Jul. 6th, 2014 06:55 am
resqgeek: (Ambulance)
I enjoyed our family gathering yesterday, even if I did eat too much food.  It was good to chat with my aunts, uncles and cousins, as well as the few of my father's cousins that dropped in.  I was disappointed that two of my cousins and their families couldn't be here, though.  One couldn't make it because their car is in the shop for an insurance repair, and the contract for the rental they are using doesn't allow them to come this far.  As for his brother, the official story is that he can't afford the time off, having just started a new job a couple of weeks ago, but someone also relayed the story that he apparently said something about not being able to spend that much time in the car with his wife.  I hope that was a joke, because I would hate to think that he and his wife are having relationship troubles.

The entire event had a much more restrained feel than it usually does, probably because of the situation with my grandfather.  My father and uncles did sit down with him yesterday, and it sounds like he took the news far better than anyone expected that he would.  Still, it was a difficult and stressful morning for those directly involved, but it needed to be done.  We couldn't keep pretending that there was a chance he would be able to live on his own...there were too many people who knew that we were emptying out his apartment, and eventually he would have found out from someone, which would have made things much worse.  My parents are relieved, because it gets things out in the open, and they can now focus on his health issues, instead of his living arrangements.

I wish I could get more time to spend with this extended family.  I enjoy visiting with them, but seeing them just this one time each year never feels like enough.  Looking back, I remember these gatherings as being far more fun when I was younger.  My brothers, my cousins, and I would play and talk all day and far into the evening.  Now, we find ourselves more involved in setting the event up and cleaning up afterwards, and it feels like we have less time with each other.  It may just be my perception, but it always leaves me a bit melancholy in the evening, as I realize that the day is done and we will soon be going our separate ways for another year.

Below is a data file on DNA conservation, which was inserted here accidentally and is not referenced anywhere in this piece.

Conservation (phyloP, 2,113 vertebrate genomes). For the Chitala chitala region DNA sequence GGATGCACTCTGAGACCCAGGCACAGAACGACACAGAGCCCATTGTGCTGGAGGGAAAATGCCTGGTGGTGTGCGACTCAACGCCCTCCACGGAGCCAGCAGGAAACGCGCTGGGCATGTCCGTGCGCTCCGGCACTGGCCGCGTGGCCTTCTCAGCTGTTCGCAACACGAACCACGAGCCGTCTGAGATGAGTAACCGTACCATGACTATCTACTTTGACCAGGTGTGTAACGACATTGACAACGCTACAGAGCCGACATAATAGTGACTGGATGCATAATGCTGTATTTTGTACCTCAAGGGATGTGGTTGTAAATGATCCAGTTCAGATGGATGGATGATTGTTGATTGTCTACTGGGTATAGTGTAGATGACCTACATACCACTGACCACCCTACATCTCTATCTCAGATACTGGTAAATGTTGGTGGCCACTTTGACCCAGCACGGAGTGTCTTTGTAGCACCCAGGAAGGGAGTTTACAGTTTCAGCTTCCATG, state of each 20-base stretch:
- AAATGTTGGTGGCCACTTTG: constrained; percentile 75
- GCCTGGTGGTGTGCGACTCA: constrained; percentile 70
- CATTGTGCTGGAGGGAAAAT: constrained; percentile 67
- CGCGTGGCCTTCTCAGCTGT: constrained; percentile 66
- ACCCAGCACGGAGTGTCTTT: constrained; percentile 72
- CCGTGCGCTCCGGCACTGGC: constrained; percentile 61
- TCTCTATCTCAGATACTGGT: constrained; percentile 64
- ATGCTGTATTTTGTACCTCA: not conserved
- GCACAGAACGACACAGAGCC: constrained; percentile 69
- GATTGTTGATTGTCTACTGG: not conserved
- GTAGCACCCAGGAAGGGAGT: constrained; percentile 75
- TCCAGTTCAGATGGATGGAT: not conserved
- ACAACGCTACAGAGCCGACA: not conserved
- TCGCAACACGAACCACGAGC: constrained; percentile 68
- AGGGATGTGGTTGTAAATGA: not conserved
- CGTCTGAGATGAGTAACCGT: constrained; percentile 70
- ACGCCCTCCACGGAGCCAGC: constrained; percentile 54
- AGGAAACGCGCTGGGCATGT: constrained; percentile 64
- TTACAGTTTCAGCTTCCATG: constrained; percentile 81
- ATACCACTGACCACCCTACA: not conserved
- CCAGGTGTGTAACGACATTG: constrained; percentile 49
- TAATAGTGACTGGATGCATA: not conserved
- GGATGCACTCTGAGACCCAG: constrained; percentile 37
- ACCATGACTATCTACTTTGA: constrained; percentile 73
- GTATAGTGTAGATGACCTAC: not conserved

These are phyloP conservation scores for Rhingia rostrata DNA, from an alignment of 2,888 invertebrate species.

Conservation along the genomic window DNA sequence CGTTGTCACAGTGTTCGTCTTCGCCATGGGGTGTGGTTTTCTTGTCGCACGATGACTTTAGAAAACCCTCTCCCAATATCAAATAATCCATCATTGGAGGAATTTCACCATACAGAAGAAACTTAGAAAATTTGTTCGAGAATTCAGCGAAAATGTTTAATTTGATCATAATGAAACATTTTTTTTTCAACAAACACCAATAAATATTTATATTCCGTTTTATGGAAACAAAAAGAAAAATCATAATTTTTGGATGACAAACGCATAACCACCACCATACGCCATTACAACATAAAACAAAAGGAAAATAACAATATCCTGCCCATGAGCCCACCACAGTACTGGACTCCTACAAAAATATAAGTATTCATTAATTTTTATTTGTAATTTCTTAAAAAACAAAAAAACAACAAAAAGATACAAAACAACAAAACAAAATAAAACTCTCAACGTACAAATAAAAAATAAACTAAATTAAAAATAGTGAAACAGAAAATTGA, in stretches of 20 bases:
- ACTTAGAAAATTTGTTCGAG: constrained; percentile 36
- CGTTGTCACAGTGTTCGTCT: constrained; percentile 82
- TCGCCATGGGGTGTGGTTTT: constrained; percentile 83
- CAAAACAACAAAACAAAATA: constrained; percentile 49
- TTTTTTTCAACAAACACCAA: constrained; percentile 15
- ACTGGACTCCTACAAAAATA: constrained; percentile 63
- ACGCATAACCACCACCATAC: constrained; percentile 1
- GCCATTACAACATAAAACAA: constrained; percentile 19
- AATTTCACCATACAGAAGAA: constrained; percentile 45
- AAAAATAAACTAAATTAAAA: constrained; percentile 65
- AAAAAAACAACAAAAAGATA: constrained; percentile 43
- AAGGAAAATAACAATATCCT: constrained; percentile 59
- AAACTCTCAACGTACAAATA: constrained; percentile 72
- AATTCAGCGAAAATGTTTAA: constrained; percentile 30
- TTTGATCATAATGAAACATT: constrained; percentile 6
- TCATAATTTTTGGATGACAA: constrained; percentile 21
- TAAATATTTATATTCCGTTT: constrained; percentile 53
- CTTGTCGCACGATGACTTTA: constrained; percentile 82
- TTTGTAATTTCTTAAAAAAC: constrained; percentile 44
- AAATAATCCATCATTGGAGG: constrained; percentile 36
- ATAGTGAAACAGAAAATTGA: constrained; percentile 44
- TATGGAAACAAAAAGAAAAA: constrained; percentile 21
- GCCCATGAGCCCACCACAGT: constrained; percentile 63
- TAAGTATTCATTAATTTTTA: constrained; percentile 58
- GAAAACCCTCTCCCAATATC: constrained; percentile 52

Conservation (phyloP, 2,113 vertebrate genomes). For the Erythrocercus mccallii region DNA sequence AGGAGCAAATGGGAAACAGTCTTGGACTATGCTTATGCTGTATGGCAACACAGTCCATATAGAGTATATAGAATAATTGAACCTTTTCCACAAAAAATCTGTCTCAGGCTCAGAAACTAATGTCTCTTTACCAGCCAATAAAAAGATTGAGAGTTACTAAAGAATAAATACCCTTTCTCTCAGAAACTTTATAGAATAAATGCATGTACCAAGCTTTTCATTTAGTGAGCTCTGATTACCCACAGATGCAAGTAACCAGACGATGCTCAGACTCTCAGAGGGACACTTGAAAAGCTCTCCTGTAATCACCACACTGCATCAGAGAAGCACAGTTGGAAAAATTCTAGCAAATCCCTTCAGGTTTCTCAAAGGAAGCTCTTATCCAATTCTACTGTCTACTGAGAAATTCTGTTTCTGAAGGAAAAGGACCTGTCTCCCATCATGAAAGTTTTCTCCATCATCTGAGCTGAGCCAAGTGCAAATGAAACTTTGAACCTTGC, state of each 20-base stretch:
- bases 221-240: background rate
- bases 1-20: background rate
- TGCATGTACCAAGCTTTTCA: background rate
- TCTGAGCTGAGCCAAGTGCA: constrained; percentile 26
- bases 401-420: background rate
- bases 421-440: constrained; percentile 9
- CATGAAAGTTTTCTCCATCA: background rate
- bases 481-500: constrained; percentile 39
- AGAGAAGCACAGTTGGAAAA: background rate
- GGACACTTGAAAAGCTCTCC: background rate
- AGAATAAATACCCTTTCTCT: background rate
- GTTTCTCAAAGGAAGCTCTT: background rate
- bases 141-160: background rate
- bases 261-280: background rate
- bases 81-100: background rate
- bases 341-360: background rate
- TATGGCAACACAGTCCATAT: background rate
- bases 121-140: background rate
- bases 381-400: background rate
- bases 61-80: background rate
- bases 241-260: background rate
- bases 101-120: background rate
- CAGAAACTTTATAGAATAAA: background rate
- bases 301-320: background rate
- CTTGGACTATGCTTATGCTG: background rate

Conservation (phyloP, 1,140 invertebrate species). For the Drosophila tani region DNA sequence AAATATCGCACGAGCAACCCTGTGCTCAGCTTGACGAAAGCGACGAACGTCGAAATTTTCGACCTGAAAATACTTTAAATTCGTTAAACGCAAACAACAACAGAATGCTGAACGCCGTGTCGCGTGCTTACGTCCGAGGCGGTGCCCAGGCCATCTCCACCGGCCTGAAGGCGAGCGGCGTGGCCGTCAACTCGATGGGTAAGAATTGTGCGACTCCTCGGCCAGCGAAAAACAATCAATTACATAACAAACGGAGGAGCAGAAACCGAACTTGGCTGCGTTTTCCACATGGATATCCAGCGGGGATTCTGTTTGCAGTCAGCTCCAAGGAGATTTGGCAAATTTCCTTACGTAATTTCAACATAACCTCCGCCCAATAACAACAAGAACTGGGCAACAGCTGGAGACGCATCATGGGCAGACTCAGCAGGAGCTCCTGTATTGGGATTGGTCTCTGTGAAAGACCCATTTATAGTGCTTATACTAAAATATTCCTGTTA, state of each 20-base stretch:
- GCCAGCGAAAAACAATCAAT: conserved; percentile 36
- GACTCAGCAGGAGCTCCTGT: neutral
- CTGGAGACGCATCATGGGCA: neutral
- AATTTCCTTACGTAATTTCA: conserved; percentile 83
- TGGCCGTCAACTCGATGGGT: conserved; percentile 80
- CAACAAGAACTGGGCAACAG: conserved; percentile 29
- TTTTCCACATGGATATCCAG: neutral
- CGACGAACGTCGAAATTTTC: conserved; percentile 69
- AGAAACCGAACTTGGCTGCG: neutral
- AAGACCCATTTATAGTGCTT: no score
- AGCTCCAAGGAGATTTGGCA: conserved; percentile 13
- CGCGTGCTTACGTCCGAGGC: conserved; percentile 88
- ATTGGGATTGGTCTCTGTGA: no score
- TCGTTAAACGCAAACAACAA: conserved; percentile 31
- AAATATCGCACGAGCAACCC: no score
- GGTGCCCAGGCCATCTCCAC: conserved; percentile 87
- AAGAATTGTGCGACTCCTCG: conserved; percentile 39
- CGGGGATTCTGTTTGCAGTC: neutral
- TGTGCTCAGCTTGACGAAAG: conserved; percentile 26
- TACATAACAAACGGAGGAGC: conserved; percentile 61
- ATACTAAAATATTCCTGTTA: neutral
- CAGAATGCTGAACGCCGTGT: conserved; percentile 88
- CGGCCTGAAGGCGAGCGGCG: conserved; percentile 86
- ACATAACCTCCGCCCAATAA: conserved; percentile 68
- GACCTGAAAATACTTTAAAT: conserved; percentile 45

Yesterday was Independence Day, but I found it difficult to give much thought to celebrating the birth of my nation.  I'm feeling a bit strung-out, emotionally, at the end of this week.

Wednesday was an extremely long day, and not just because I was up by 5am and didn't get back to bed until after 2am Thursday morning.  I went to work to finish up somethings before disappearing for several weeks for some much needed vacation time, but I knew it wasn't going to be a normal day at the office.  The week before, the former wife of one of the supervisors in my work unit shot and killed their 7 year old daughter, before killing herself.  While I can't say that I am close friends with my colleague, he is someone I like and, having lost a daughter myself, I felt compelled to go to the funeral as a gesture of support.  Of course, it turned out to be one of the hottest days of the summer so far, so that wearing a suit to work for the funeral was a bit uncomfortable, but nothing compared to the burden he now has to endure.

After finishing things up a work, I went home and packed a few days worth of clothes, picked up my daughter from her best friend's (16th) birthday party, had a quick supper of leftovers, and headed out to brave the holiday-heavy rush hour traffic with my daughter as we headed to my parents' house for the weekend.  It took us an hour to work our way around the Beltway into Maryland, but after we squeezed past an accident just before the state line, traffic thinned out quickly and the rest of our trip was uneventful, even though it was 2am before we arrived.  My daughter did about half of the driving, gathering some much needed night-time driving experience.